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Aviation and Politics: Will Heathrow Grow?

On May 12 this year, here on KJM Today, The Aviation Oracle questioned whether or not the planned expansion of London’s Heathrow Airport would actually happen.

Since then (and it was only just under two months ago yet still KJM Today was the first to raise it) a number of things have happened to emphasise the matter further.

Above - Heathrow sees more Airbus A380 flights than any other airport (Kevan James)

The most significant was the departure of Theresa May as leader of the Conservatives, thus opening the way for a successor to be chosen by the party. Once that has been done, a new Prime Minister will take office and lead the country. The problem is of course, who that person will be.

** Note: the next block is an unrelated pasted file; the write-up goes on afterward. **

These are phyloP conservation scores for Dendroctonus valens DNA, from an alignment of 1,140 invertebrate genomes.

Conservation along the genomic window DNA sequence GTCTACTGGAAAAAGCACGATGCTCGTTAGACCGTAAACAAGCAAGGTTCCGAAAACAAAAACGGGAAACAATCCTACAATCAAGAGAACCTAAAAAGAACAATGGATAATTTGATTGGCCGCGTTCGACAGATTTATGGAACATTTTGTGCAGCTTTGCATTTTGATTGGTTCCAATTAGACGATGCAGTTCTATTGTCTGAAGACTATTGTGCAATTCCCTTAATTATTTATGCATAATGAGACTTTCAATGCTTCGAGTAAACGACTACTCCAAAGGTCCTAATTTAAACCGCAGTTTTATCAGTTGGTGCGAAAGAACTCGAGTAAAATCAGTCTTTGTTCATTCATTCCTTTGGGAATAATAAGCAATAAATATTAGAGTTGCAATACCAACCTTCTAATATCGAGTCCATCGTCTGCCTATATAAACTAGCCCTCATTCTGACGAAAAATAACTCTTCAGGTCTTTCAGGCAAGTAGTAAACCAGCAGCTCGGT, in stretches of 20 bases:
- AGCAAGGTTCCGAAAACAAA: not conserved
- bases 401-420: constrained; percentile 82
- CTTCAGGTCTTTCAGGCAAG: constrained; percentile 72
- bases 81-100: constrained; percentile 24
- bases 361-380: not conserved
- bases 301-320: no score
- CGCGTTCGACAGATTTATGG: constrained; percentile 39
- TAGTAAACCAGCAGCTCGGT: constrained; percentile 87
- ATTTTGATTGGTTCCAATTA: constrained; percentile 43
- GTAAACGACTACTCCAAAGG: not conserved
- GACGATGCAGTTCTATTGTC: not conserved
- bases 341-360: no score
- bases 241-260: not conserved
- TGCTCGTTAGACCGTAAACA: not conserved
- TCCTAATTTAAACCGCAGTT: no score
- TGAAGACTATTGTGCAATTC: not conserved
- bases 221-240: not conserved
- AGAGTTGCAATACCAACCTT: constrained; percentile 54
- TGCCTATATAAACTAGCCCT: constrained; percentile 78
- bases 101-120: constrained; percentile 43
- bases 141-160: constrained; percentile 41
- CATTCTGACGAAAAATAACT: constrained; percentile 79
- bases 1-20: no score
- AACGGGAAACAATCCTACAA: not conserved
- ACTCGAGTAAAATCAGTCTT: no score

Having narrowed the choice for Tory party members to choose one from to the final two, it is one of those men who hold the future of the UK’s air transport and its supporting infrastructure in their hands.

Of the two final candidates, Jeremy Hunt has, up until now, not made any comments regarding Heathrow’s expansion, although his opponent, Boris Johnson, has. Johnson of course made his now infamous remark about ‘lying down in front of the bulldozers’ to prevent work starting on the airport’s new runway then absented himself from the House of Commons when the time came to actually vote on it.